Doctors make life-and-death decisions as India’s battle against COVID-19 rages on

Rohan Aggarwal is 26 years old.

He doesn’t even complete his medical training until next year.

And yet, at one of the best hospitals in India, he is the doctor who must decide who will live and who will die when patients come to him gasping for breath, their family members begging for mercy.

As India’s health-care system teeters on the verge of collapse during a brutal second wave of the novel coronavirus, Aggarwal makes those decisions during a 27-hour shift that includes a grim overnight stint in charge of the emergency room at the New Delhi hospital where he works.

(Danish Siddiqui/Reuters)

Patients, relatives and staff at Holy Family Hospital know that there aren’t enough beds, oxygen or ventilators to keep everyone who arrives there alive.

‘We are just humans’

Aggarwal says decisions about who should be saved “should be decided by God.”

“We are not made for that — we are just humans. But at this point in time, we are being made to do this.”

(Danish Siddiqui/Reuters)

India has reported a global record of more than 300,000 daily cases for the last two weeks — and experts say those figures are almost certainly conservative.

In the capital of New Delhi there are more than 5,000 COVID-19 intensive care unit beds. Fewer than 20 of those are free at any one time.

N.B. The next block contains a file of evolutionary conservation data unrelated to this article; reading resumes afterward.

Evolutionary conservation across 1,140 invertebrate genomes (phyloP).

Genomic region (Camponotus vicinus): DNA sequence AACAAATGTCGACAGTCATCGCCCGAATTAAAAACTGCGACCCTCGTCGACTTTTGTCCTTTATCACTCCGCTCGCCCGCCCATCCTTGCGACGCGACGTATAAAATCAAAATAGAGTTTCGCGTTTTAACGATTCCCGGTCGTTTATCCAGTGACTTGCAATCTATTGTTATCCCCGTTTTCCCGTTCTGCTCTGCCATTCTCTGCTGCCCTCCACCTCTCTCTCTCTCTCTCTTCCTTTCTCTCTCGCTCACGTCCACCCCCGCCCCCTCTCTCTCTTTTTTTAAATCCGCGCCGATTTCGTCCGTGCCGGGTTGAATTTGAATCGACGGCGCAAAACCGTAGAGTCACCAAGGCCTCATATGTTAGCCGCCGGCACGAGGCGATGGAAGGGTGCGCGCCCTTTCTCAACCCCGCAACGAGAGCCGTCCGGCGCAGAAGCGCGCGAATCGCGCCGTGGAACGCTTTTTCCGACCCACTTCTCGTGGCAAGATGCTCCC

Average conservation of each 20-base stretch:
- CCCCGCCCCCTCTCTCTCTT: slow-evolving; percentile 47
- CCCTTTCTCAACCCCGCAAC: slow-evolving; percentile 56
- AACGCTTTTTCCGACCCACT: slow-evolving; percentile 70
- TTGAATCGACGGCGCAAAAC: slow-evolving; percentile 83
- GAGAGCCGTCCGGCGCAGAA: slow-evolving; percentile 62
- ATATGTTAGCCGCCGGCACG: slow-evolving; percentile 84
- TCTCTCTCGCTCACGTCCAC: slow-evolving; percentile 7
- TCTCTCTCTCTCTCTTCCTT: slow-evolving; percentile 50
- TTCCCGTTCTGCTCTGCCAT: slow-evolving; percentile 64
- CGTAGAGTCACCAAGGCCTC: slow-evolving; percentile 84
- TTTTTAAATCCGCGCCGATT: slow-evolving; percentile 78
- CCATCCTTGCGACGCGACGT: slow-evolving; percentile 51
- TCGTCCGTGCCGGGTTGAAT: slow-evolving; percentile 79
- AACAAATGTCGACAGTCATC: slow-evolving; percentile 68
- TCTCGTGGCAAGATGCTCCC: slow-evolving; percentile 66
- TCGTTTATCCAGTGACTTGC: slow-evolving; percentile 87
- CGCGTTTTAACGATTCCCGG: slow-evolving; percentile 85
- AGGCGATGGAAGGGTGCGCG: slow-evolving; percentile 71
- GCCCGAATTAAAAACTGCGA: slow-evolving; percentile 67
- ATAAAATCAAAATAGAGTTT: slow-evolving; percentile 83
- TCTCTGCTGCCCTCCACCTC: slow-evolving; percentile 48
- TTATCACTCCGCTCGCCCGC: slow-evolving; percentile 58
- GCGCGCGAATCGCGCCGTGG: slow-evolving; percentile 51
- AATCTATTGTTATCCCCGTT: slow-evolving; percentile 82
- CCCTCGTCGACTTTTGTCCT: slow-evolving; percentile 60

(Danish Siddiqui/Reuters)

Patients rush from hospital to hospital, dying on the street or at home, while oxygen trucks move under armed guard to facilities with perilously low stocks.

Crematoriums work around the clock, throwing up plumes of smoke as more bodies arrive every few minutes.

Not yet vaccinated

Aggarwal says he fears what will happen if he gets infected, too. He knows that his own hospital will be unlikely to find him a bed. 

He is unvaccinated. He was sick in January when shots for medical professionals were being rolled out, and then by February, he began to relax.

“We were all under the misconception the virus had gone.” 

(Danish Siddiqui/Reuters)

Aggarwal, who was raised in New Delhi, has wanted to be a doctor since he was six years old. It’s a job that carries huge prestige in India.

He passed his first set of exams when he was 19 and began training at a medical college attached to a government hospital in the east of the capital.

(Danish Siddiqui/Reuters)

But this wasn’t what he expected when he moved to the missionary-founded Holy Family Hospital, where depictions of Christ are everywhere: looming over the main staircase, watching over patients in the ICU, in the cheap plaster idols once for sale in the shuttered gift shop.

“I am vaccinated by the precious blood of Jesus,” one poster reads. “No virus can touch me.”

(Danish Siddiqui/Reuters)

Sumit Ray, the hospital’s medical superintendent and head of the ICU, says staff are doing everything they can.

“The doctors and nurses are demoralized,” he said. “They know they can do better, but they just don’t have the time.”

No matter where Aggarwal is, he hears the sound of heart-rate monitors.

He hears the staccato bursts of their gentle chimes as he naps fitfully at the hospital. But he also hears them at home in his own bed, making it impossible to forget about the deaths under his care, not from lack of trying, but from a lack of resources.

(Danish Siddiqui/Reuters)

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